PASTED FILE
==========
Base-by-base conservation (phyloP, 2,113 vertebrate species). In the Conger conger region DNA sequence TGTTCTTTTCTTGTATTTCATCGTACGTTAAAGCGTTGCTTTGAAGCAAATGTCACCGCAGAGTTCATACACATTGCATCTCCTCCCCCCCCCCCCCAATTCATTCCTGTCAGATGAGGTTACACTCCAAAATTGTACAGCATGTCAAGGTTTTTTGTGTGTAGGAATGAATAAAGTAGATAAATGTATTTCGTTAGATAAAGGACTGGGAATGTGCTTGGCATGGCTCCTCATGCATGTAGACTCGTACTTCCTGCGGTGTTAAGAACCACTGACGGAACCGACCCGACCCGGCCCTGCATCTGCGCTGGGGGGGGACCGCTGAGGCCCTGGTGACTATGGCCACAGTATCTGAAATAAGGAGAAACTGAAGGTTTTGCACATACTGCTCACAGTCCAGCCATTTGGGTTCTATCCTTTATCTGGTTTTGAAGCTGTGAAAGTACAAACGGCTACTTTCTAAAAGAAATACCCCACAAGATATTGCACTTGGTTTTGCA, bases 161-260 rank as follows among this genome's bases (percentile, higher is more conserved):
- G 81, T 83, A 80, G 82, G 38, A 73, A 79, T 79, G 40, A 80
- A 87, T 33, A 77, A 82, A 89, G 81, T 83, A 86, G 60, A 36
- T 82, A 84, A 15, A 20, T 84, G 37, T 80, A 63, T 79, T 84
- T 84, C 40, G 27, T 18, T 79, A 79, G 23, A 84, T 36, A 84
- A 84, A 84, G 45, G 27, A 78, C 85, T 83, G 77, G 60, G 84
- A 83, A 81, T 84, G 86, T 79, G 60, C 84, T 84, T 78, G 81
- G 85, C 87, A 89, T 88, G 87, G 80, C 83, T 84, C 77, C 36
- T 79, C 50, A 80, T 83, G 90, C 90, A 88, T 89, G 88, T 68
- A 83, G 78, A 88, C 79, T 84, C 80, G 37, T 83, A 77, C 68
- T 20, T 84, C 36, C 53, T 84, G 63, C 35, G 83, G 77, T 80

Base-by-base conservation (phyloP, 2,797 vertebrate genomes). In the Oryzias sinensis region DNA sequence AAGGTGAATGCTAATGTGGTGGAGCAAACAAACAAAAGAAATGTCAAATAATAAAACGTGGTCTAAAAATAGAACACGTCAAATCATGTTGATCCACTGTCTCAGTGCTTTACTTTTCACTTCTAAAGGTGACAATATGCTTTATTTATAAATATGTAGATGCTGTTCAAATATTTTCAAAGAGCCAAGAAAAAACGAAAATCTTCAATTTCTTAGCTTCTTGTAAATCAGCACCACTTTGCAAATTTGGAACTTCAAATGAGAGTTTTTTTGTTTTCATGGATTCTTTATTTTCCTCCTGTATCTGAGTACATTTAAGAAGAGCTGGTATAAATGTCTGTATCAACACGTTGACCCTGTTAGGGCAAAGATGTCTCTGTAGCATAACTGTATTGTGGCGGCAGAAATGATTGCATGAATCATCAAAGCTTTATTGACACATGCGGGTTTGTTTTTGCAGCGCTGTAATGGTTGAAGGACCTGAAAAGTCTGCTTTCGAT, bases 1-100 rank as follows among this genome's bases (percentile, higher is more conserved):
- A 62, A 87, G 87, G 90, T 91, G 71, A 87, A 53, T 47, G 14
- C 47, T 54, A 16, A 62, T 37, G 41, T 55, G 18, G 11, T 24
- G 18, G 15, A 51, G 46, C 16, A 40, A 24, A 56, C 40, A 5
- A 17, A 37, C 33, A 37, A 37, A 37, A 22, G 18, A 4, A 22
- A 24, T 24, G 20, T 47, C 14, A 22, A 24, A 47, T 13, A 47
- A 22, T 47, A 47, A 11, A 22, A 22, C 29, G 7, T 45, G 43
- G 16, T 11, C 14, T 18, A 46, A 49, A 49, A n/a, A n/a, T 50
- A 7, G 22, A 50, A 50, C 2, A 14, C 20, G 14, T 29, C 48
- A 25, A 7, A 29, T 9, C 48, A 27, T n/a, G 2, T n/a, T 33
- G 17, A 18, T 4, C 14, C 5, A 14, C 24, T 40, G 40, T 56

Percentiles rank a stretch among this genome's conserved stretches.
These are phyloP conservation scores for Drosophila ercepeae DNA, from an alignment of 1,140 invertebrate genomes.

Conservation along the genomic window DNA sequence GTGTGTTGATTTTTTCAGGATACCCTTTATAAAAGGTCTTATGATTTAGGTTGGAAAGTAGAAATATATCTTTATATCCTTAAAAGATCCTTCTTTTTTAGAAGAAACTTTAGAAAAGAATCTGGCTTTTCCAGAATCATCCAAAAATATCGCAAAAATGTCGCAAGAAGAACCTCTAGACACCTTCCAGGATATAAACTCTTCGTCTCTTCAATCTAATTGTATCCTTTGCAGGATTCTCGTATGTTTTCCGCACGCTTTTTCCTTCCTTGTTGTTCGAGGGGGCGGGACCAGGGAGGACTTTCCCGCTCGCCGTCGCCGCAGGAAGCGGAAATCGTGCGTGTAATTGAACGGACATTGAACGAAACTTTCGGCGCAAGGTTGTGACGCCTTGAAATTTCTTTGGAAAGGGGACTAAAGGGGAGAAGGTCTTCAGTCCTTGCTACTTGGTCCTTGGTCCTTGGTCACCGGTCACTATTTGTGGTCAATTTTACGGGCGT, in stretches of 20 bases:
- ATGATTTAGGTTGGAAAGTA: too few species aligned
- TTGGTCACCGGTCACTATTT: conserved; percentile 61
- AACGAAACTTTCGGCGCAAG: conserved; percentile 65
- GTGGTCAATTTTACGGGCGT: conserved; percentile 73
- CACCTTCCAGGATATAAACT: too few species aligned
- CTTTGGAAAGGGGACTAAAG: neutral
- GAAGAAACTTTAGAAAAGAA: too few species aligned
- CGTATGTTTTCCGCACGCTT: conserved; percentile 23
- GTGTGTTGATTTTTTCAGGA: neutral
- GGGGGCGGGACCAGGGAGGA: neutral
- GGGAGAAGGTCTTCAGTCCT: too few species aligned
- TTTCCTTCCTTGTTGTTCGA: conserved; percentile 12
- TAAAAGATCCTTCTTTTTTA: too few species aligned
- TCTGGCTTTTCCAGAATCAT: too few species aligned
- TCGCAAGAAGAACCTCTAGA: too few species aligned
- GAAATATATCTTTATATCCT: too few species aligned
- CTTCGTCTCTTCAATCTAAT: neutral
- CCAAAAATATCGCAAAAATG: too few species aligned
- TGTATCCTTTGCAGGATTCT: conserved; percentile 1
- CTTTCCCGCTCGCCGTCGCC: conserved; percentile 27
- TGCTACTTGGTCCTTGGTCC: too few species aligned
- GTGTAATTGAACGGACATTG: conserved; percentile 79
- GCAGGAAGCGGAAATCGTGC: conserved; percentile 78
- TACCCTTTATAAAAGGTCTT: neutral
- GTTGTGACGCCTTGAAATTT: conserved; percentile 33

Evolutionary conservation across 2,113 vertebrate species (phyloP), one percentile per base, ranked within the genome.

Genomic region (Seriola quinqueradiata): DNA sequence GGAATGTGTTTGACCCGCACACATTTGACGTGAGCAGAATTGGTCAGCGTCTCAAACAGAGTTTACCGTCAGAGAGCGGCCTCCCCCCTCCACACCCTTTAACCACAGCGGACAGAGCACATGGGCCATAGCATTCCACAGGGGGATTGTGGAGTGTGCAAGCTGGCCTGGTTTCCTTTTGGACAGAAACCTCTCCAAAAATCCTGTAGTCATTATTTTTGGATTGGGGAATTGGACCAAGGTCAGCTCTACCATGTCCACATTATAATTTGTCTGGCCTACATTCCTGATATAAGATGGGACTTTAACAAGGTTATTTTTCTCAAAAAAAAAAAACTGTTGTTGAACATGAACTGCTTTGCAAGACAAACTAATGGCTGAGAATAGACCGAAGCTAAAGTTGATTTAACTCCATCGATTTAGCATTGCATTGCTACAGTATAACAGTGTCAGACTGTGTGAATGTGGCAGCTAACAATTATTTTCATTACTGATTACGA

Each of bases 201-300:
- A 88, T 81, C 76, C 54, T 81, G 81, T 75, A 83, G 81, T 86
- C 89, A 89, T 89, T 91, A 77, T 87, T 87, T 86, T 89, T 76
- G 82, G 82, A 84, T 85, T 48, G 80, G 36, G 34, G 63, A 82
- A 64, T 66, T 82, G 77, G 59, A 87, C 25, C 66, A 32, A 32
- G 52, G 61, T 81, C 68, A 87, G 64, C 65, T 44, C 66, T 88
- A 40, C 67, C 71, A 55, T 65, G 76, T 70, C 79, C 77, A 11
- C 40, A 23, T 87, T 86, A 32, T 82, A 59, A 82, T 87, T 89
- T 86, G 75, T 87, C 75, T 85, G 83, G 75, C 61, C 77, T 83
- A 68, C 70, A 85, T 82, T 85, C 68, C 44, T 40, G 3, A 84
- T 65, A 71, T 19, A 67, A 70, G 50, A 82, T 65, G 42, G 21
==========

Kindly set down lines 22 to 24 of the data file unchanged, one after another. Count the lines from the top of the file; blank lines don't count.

- G 17, A 18, T 4, C 14, C 5, A 14, C 24, T 40, G 40, T 56

Percentiles rank a stretch among this genome's conserved stretches.
These are phyloP conservation scores for Drosophila ercepeae DNA, from an alignment of 1,140 invertebrate genomes.